ILLUSTRATE set out to show that adding torcetrapib, a drug that increases HDL, the “good” cholesterol, to Lipitor, that decreases, LDL, “bad” cholesterol would reverse plaque or at least stop its progression.
Here are the baseline characteristics of the subjects. Note that the average BMI was 30. Overweight is defined as a BMI over 25 and obesity over 30. So, all of them were overweight or obese. 20% were diabetic, most likely Type 2, related to obesity, and 75% were hypertensive. 18% smoked. All of those factors are risk factors for atherosclerosis related to lifestyle. Therefore, unless one intends to first completely eliminate these lifestyle risk factors, it was unethical to even conceive such a trial particularly since it is proven that atherosclerosis can be reversed by lifestyle change alone. The trialists probably rationalized that atherosclerosis, like pneumonia, must be treatable by drugs and Pfizer, who funded the trial, has a slogan, “Working for a Healthier World” it is ethical to do such a trial. Besides the money helps to keep one’s IVUS lab going and one is promoting the notion that the technique will some day lead to the cure for atherosclerosis.
The typical ILLUSTRATE patient
Here are the reported results. What was not mentioned in the abstract above is that plaque actually INCREASED in both the the Lipitor only group and the Lipitor plus torcetrapib group. Now, before actually starting the trial, the subjects were given enough Lipitor to adhere to the guidelines written by doctors paid by Pfizer and other statin dealers. So, following the guidelines for blood cholesterol lowering with Lipitor does not slow progression of plaque. The obsession with blood cholesterol is completely futile.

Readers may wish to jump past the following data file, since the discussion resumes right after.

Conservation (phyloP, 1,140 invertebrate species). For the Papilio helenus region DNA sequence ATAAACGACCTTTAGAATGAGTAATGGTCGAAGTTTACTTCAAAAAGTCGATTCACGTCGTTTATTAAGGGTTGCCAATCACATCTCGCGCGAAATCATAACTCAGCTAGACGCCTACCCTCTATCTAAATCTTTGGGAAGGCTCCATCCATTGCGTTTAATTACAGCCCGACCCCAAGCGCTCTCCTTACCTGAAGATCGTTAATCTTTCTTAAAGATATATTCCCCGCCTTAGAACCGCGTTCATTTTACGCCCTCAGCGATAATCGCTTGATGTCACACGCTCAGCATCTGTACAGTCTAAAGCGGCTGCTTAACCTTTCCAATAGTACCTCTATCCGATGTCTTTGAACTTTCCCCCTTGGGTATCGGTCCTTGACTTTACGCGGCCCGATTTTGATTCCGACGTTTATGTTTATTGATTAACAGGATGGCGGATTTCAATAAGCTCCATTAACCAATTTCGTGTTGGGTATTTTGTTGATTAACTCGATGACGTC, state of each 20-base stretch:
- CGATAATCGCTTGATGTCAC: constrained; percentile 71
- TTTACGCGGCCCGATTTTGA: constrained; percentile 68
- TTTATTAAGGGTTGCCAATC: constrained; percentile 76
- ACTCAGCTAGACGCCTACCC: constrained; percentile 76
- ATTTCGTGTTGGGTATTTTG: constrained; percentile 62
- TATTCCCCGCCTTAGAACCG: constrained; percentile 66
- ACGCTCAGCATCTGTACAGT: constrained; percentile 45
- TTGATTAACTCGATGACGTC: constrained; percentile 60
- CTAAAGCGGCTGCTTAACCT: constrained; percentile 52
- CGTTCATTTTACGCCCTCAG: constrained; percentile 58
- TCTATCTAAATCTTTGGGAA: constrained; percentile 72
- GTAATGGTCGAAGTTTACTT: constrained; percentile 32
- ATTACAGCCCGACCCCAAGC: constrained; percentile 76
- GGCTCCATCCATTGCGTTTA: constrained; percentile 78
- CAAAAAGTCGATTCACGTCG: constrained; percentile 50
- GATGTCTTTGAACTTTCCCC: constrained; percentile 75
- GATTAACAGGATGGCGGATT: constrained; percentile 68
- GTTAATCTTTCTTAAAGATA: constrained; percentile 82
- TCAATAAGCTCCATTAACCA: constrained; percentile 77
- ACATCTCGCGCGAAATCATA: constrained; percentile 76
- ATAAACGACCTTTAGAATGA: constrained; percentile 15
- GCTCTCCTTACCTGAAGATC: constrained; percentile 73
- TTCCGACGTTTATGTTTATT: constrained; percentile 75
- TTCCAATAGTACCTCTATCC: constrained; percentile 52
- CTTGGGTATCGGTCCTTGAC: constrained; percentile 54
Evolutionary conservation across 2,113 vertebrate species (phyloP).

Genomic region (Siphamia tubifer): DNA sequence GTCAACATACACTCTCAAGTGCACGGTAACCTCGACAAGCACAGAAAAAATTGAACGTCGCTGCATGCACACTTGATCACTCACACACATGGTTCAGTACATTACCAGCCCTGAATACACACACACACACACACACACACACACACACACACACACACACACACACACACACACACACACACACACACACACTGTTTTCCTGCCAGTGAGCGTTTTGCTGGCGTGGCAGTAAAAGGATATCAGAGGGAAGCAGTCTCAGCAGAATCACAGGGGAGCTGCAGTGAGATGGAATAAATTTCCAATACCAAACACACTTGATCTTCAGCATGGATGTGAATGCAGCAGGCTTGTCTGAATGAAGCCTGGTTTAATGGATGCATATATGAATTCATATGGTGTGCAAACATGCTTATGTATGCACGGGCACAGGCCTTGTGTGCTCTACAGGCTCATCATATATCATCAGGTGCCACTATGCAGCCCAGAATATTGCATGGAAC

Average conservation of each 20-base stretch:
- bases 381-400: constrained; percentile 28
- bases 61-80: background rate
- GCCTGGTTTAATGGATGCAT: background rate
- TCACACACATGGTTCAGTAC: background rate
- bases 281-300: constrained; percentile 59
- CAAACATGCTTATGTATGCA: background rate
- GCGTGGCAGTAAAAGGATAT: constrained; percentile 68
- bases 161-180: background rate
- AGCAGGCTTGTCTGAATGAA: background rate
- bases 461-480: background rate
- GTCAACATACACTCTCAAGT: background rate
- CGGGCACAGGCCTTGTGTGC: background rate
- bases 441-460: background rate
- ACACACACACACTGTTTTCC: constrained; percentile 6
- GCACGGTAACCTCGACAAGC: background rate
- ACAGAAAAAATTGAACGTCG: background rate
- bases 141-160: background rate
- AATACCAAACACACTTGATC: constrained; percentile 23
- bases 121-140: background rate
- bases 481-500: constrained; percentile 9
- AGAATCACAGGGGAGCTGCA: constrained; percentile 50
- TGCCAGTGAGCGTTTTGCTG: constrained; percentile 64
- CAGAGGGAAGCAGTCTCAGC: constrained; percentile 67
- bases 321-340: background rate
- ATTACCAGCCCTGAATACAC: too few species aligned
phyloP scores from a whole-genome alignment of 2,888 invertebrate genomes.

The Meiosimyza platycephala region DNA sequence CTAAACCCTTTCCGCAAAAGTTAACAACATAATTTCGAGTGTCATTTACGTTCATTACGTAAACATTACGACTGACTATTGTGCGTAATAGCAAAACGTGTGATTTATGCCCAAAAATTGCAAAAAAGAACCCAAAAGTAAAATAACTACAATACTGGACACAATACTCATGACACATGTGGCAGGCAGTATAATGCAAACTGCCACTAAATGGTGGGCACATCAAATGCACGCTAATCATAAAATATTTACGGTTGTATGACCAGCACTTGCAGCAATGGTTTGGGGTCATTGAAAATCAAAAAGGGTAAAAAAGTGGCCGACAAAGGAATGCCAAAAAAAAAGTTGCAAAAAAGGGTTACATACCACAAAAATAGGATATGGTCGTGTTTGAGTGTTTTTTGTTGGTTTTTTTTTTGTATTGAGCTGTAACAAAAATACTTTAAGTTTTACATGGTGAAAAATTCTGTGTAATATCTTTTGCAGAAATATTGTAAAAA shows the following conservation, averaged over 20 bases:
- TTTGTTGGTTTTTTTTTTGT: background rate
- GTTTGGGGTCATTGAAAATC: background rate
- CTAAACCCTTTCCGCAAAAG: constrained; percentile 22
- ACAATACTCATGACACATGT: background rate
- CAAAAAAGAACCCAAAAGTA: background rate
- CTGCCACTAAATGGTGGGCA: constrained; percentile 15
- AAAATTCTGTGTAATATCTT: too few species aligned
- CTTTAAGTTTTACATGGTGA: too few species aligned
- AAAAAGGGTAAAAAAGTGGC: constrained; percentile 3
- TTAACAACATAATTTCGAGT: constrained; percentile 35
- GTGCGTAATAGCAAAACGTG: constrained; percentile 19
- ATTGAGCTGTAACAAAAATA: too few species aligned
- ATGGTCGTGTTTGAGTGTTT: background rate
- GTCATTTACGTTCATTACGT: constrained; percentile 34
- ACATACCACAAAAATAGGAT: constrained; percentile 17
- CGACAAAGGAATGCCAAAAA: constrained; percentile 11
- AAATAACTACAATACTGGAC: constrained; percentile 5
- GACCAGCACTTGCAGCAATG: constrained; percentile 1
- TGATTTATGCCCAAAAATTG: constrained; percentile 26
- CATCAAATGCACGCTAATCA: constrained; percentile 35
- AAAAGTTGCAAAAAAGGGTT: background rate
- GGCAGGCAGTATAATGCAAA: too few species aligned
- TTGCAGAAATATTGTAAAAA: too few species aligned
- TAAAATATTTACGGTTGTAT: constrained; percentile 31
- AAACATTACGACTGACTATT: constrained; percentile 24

The conclusions of the authors shows their blinkered view of atherosclerosis. While Dr. Nissen donates his personal drug money to charity (how much is paid to run his IVUS lab, if any, is not stated), all the other authors have major financial connections to drug dealers. Revkin, Shear and Duggan are employees of Pfizer and own stock. Naturally this group would ignore non-drug methods for reversing atherosclerosis
We have known how to reverse the atherosclerotic process very easily since the revolutionary work of Dean Ornish the final report of which was published in 1998. No drugs are necessary, only a change in lifestyle which was not seriously attempted in this study. There is even no reference to Ornish’s work in the paper, a major oversight of the reviewers. So, why don’t the IVUS groups do a study of plaque volume after significant lifestyle change? Who would fund it? If Pfizer is really “Working for a Healthier World” and not just making a profit, Pfizer should be funding an IVUS lifestyle trial.
Posted in atherosclerosis, cholesterol, coronary artery disease, professionalism, statins | Tagged: atheroma volume, atherosclerosis, atorvastatin, CAD, cholesterol, cigarette, dean ornish, E. Murat Tuzcu, HDL, intravascular ultrasound, Jean-Claude Tardif, LDL, lifestyle, lifestyle diseases, lipids, Lipitor, obesity, Pfizer, plaque, Stephen Nicholls, tobacco, torcetrapib | Leave a Comment »